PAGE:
Monday, August 06, 2012


Today, the Church celebrates the Feast of the Transfiguration. Perhaps it is fitting that weeks after the murderous spree in Colorado, days after the knife attack leaving nine people dead in China, and hours after the assault at the Sikh Temple in Milwaukee, that we hear the final words of the Second Reading:
You will do well to be attentive to it,
as to a lamp shining in a dark place,
until day dawns and the morning star rises in your hearts.
It does seem that, as a human family, we have experienced the dark side of humanity. On a large level we have seen heros fall, corporate greed and dishonesty, the appalling failure of religious and educational institutions to protect the wellbeing of children, and these last few weeks the callous disregard for human life we (easily) take for granted has now been brought into our homes by these terrible assaults. Only a fool, or an intentionally ignorant person, could keep himself from wondering, "What is going on here? Just what is wrong with us?"

Our era of 24-hour news has provided for us something of a negative Transfiguration, a parody of today's Gospel. We are glimpsing the dark revelations of how sinful and broken our world really is. Jesus' apostles had to climb a mountain to learn the truth of his identity...we need only turn on the television to glimpse what we've become, what we're really like, what our actions are revealing about the darkness dwelling within the human condition. We don't need to look very hard, or very far, to come to the realization that we need healing.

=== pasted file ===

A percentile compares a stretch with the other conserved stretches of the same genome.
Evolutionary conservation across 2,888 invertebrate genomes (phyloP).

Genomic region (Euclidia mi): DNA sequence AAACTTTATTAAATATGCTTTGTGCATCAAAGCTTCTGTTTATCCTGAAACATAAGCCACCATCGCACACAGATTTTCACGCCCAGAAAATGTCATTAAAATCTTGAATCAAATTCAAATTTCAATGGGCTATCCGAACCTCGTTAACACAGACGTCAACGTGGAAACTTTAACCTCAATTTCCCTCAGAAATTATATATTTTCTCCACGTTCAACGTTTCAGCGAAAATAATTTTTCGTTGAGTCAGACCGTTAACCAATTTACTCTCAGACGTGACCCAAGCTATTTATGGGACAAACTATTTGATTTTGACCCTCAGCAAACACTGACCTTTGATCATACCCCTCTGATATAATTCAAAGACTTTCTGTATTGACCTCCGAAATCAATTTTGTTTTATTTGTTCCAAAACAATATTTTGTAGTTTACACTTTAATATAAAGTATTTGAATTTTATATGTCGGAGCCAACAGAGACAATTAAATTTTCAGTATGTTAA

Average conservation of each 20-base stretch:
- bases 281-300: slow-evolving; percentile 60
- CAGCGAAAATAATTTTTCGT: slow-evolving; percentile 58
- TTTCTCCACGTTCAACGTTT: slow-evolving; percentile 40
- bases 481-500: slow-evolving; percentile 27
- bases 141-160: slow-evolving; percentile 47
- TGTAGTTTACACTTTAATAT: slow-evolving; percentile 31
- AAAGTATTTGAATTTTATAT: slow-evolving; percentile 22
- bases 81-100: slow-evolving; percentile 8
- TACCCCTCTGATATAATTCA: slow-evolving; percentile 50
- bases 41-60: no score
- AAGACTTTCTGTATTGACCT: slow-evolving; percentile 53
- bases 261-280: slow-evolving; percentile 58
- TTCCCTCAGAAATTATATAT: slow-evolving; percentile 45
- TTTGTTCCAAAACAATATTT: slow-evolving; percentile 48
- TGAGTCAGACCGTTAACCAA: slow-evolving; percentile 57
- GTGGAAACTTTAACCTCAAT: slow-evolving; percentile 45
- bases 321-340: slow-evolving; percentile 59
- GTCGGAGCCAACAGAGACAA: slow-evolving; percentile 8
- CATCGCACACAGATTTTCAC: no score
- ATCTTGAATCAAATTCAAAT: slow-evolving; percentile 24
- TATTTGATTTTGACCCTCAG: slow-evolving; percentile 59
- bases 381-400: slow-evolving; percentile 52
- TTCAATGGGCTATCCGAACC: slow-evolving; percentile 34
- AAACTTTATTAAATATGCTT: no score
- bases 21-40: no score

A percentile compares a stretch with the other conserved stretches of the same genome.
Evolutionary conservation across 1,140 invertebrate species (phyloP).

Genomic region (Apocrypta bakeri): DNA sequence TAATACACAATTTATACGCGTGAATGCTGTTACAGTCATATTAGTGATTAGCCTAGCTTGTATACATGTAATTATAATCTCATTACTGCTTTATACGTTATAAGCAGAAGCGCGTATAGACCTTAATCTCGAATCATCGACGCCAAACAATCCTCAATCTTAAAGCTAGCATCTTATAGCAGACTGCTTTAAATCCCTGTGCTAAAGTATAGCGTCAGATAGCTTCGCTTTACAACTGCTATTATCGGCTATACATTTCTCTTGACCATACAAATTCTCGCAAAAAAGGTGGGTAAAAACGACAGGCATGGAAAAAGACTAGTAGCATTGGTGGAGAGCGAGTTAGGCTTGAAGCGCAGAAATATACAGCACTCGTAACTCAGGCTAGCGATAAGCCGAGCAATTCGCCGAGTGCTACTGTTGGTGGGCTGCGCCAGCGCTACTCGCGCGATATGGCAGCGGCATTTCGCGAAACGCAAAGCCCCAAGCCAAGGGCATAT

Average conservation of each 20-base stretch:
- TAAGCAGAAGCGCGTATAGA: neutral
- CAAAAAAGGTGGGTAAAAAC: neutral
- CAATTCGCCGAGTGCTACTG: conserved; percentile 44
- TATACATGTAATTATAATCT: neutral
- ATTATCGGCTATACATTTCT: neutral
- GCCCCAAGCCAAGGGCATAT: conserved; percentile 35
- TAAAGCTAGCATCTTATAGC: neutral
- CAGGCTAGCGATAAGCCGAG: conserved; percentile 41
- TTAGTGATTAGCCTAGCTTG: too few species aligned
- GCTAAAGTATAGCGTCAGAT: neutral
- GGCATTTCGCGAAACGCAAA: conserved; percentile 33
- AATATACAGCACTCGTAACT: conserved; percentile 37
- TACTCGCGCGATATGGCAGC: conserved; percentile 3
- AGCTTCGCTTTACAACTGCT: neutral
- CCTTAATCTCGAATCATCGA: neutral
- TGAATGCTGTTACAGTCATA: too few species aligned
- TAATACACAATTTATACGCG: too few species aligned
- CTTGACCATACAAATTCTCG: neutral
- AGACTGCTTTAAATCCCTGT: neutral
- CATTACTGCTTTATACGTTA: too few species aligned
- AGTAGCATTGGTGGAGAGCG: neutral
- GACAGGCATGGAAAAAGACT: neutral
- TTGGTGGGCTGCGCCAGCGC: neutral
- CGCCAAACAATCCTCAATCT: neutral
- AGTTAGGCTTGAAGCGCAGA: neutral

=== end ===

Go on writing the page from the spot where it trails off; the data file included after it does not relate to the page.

The Feast of the Transfiguration provides, for people of faith, a moment of clarity - we celebrate that Jesus reveals himself to his followers that in a special way. Today we must pray to catch a glimpse of Jesus and then return to the world to be lamps in the darkness. We need to find the courage to preach clearly and bravely the Gospel, even when it is unpopular or difficult. Sinful humanity is allergic to the truth and, should we dare to share the truth, we will suffer for it.  Our faith tells us, though, that light is stronger than darkness, life will conquer death, and good will triumph over evil. In the face of horrendous evils, let us pray for the grace to embody our beliefs and to take a stand - regardless the cost - against the darkness that surrounds us.

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